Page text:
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J Biol Chem. 2005 Jan 7;280(1):847-51. Epub 2004 Oct 27.

Involvement of endoplasmic reticulum stress in insulin resistance and diabetes.

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  • 1Department of Internal Medicine and Therapeutics, Osaka University Graduate School of Medicine, 2-2 Yamadaoka, Suita, Osaka 565-0871, Japan.

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  • J Biol Chem. 2005 Aug 26;280(34):30648.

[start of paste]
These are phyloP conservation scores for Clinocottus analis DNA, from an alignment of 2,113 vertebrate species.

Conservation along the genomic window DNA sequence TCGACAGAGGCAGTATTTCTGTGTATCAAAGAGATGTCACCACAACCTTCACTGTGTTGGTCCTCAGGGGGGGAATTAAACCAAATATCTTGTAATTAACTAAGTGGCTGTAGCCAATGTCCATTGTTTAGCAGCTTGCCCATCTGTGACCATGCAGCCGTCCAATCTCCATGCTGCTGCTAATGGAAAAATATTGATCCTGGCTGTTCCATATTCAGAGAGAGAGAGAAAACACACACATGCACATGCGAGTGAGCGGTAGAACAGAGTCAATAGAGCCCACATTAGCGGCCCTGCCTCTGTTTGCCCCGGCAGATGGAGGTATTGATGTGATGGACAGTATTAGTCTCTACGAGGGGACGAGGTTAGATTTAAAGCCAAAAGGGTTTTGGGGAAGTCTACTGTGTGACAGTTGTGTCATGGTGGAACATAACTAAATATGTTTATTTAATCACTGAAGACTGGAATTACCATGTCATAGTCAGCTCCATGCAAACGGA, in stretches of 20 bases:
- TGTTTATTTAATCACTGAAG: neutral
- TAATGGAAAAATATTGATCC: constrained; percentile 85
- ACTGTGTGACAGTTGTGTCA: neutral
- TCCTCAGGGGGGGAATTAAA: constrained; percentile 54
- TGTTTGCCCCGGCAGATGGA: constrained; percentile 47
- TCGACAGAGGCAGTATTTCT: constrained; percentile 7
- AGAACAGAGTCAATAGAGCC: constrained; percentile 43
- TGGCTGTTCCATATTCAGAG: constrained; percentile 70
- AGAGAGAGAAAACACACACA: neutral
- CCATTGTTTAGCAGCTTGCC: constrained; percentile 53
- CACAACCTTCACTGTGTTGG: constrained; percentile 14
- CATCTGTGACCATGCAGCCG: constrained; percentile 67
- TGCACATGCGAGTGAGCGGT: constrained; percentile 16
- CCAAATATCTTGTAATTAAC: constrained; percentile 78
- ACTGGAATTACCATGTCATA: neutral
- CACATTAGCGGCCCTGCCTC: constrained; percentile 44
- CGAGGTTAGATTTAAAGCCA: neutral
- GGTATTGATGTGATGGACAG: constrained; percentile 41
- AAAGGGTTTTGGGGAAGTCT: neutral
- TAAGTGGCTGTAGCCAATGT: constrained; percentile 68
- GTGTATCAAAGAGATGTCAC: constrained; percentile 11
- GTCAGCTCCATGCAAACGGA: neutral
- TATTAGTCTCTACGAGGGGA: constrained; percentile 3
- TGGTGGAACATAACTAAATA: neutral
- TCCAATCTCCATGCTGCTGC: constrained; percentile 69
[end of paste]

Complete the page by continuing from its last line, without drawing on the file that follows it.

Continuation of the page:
Type 2 diabetes is one of the most prevalent and serious metabolic diseases in the world, and insulin resistance and pancreatic beta-cell dysfunction are the hallmarks of the disease. In this study, we have shown that endoplasmic reticulum (ER) stress, which is provoked under diabetic conditions, plays a crucial role in the insulin resistance found in diabetes by modifying the expression of oxygen-regulated protein 150 (ORP150), a molecular chaperone that protects cells from ER stress. Sense ORP overexpression in the liver of obese diabetic mice significantly improved insulin resistance and markedly ameliorated glucose tolerance. Conversely, expression of antisense ORP150 in the liver of normal mice decreased insulin sensitivity. The phosphorylation state of IRS-1 and Akt, which are key molecules for insulin signaling, and the expression levels of phosphoenolpyruvate carboxykinase and glucose-6-phosphatase, key enzymes of gluconeogenesis, were also altered by ORP150 overexpression. This is the first report showing that ER stress plays a crucial role in the insulin resistance found in diabetes and thus could be a potential therapeutic target for diabetes.

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